Rating: 4/5                    288 pages, 1983

A Fearless Feline Tale

by Gwen Cooper

  or How I Learned About Love and life with a Blind Wonder Cat. Homer is a small, black cat. He was found as a very young stray and brought into a vet\’s office with a terrible eye infection. The vet had to remove his eyes to save his life, and then tried to find him a home. Gwen took him in. Even though he couldn\’t see, Homer soon found his way around the apartment by touch; his hearing and sense of smell were also remarkably sensitive. The story recounts his many exploits- some funny, others just amazing, or incredibly brave- he once chased an intruder from their home, and regularly would climb heights or leap up onto furniture, shelves, etc that he knew were there even though couldn\’t see it. Funny how Gwen was the vet\’s last resort before sending Homer to a shelter- nobody wanted a blind kitten- yet as Gwen\’s friends, roommates and family got to know Homer, everybody loved him. She always had offers to leave him behind if she couldn\’t keep him (she had two other cats). He was just so engaging, bold, inquisitive and amusing. Most of all, his audacity and eagerness to be involved in life inspired Gwen when she had difficulties of her own. I thought the book would get tiresome when it shifted from talking mostly about the blind kitten to going over Gwen\’s struggles to find a new place to live, deal with a string of job losses, relationships with different boyfriends, moving back in with her parents and then out again- but through it all, her concern for her cats, especially Homer\’s safety- and tying things she learned from them back into her own story kept it intriguing. Then near the end of the book, something huge happens which I did not see coming, and I suddenly could not put the it down. I knew (of course) of this incident but had never read the aftermath described in such detail. This was a much better read than I expected going into it. Even the final chapters, about a new relationship the author got into, and how her three cats won over her boyfriend-then-husband (who was much more of a \”dog person\” at first) was really good. Four stars.

Rating: 4/5               299 pages, 2009
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My Life with Asperger\’s
by John Elder Robison

I found another book on my shelf written by someone on the autism spectrum. It\’s the brother of Augusten Burroughs, who wrote Running with Scissors (which I tried to read once but failed to find it interesting). Look Me in the Eye tells about growing up in a dysfunctional family- his mother had mental illness and his father was an alcoholic. As a young kid, John Elder wanted to play with other children but didn\’t know how- his odd way of talking earned him labels of being weird and difficult, and for his inability to make eye contact he was called \”shifty\” and \”up to no good\”. He more or less got pigeonholed as a bad kid. This was in the sixties, Asperger\’s wasn\’t a known diagnosis back then.

Actually, I found a lot of the book kind of hard to get through at first, because I was expecting to read about what it\’s like to live with Asperger\’s, and instead I was reading about all these crazy incidents as John Elder dropped out of school, left home and started travelling with bands- he had a genius for designing things with electronics and made special effects with sound, lights and smoke bombs for several different bands including Pink Floyd and Kiss. Hard to put down, but also really far from my usual reading interests! The author was really good at what he did, and enjoyed the creativity, but had difficulty handling the close personal interactions living in close quarters with the road crew on tour. Eventually he left that scene and started working for Milton Bradley, making the first electronic toys that used motion and sound. That was also a creative environment and it\’s fascinating to read how he and the other electronic engineers came up with solutions to problems, within tight constraints. But promotions placed him in positions where he was managing a team, not doing the creative work himself, which he didn\’t like. So he left that line of work and started his own business rebuilding specialty cars- had interest in vehicles, fixing and rebuilding engines from a young age. That is still operational.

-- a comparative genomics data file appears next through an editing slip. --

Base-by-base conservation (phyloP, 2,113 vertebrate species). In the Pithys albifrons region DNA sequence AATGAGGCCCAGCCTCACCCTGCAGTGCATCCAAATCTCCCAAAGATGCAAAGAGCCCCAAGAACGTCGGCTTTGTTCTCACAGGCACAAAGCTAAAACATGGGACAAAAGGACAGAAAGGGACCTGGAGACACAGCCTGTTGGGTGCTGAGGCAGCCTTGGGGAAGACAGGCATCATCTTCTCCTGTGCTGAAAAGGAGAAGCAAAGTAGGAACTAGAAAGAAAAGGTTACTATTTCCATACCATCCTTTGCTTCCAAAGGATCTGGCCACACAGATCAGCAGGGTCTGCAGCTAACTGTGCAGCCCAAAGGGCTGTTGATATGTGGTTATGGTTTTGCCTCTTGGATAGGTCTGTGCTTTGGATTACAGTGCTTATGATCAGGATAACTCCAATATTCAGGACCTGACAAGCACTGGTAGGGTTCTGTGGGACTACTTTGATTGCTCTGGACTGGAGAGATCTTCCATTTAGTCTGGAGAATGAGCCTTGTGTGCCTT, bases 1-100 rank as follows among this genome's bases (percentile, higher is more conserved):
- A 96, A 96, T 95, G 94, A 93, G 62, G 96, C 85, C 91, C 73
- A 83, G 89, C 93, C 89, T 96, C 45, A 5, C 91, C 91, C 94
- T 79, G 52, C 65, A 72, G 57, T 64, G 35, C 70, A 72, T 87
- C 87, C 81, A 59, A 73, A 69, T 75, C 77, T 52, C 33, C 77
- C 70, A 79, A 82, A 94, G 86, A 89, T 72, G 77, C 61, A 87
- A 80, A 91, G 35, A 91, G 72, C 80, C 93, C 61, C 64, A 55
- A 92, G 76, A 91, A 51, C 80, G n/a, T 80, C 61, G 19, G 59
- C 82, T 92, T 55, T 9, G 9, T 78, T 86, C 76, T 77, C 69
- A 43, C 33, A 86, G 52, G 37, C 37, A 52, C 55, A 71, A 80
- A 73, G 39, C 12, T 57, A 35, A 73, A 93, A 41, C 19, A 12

It was only in his forties that a close friend showed the author a book which described Asperger\’s symptoms, and he realized for the first time why he was different from other people. He relates how reading Born on a Blue Day and books by Temple Grandin helped him recognize and understand himself. I found the last part of the memoir more interesting, where the author describes his thought process, looks back on his childhood with new comprehension, talks with his estranged parents about certain things, relates how he parented his own son (who isn\’t on the autism spectrum but has some of the traits) and tells how he is continually working on social skills and \”emotional intelligence\” but that has changed his ability to do the amazingly creative electronics work that highlighted his youth. In fact, he looks back on designs he made when he did sound effects for bands, and says he could think those things up nowadays, but not execute them, because he\’s a different person now and has lost that laser focus on one area of expertise. He\’s happy with it though. Fascinating. I wasn\’t sure at first, but I think this one\’s staying on my shelf.

Rating: 3/5             288 pages, 2007

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All books reviewed on this site are owned by me, or borrowed from the public library. Exceptions are a very occasional review copy sent to me by a publisher or author, as noted. Receiving a book does not influence my opinion or evaluation of it